ActivityPub, as it exists and is deployed, is not sufficient. Its basis
might be a start. In some ways, Project Liberty, to the extent I've
read it, also extends from its ideas (it does borrow from the same
ActivityStreams vocabulary and has clearly read the AP spec), but I'll
boldly say: in the wrong direction. OcapPub explains some degree of the
amount things should go.
For one thing, Figure 1 shows an ACL. So, observe that first. ;)
The problem is that Project Liberty misunderstands the solution
involving *embracing local contexts*. More below.
jack mills writes:
> another example of the (free) market responding to the censorship of the
> existing centralized social networks:
> because said censorship is possible due to the fact that these are
> centralized systems, the obvious alternative to explore is decentralization
> (personally, i consider "decentralized" to be a superset of "blockchain"
> but those two concepts are frequently conflated).
See the part about blockchains as decentralized centralization:
But really, that's being a bit smarmy to shake people out of their
current zeitgeist'y assumptions. Better put, a blockchain is "a
decentralized machine"... but really, a *single* machine. But, from an
eg CapTP perspective, it's still a single machine.
Here are some questions that might help figure out why Project Liberty
has done things wrong:
- What if email were on a blockchain? I run my own email server. Do I
need all emails sent over SMTP from every machine on the system? Is
that really the best way to scale? (Hint: it would mean I can't
- Why does a follow graph need to be public?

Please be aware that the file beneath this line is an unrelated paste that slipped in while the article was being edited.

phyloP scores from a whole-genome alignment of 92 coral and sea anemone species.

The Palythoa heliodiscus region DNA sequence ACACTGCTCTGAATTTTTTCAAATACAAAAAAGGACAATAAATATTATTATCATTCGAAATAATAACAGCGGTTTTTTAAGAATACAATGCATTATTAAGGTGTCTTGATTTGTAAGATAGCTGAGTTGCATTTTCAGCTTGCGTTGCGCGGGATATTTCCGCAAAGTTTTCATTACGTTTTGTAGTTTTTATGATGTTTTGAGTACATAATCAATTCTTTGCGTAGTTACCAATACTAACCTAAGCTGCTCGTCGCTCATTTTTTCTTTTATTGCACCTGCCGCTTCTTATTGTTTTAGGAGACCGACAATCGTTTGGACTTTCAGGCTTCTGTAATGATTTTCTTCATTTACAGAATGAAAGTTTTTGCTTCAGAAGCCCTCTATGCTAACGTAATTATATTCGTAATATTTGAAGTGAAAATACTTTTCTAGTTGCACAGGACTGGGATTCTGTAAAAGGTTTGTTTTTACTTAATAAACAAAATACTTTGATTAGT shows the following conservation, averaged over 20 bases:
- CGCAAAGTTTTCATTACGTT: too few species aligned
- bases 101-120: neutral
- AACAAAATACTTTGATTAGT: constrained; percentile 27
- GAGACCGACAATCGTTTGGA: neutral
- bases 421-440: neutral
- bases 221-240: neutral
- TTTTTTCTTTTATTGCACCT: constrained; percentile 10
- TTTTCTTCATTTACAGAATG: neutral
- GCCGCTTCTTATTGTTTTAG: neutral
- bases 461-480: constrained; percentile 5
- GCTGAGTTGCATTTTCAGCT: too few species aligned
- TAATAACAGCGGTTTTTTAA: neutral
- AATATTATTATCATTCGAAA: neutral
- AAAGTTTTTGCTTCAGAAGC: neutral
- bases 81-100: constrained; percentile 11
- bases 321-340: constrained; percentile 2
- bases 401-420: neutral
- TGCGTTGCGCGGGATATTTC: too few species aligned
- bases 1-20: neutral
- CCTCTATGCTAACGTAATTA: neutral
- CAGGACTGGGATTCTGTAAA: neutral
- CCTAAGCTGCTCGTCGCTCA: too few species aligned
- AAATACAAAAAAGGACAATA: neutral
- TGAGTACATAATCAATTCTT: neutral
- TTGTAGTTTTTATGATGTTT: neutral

- Why do people behave differently in different communities, and how
might we choose to design our systems to *accomodate* this?
In a sesne, most of the systems trying to do better than ActivityPub are
making a key mistake: they're still heavily influenced by a centralized
vision. Blockchains provide what appear to be an easy path to that,
with a "decentralized centralization" approach.
I believe blockchains can provide valuable nodes on the system, but we
interepret them as just single-machines abstractly spread out across
many... not the part that provides decentralization itself. I'll make
the following assertion: the *properly decentralized* social network
system could have even been done on *E's* CapTP. And that's actually a
better set of assumptions to start with... including for effects on
community health. Even if you involve blockchains!
So, I think it's done wrong. Nice to see my name show up in the
citations though ;)
Been working hard (with Randy Farmer's help, thanks Randy!) on an
alternative vision though, which does recognize the importance of
a context-centric approach. Hopefully more to say soon.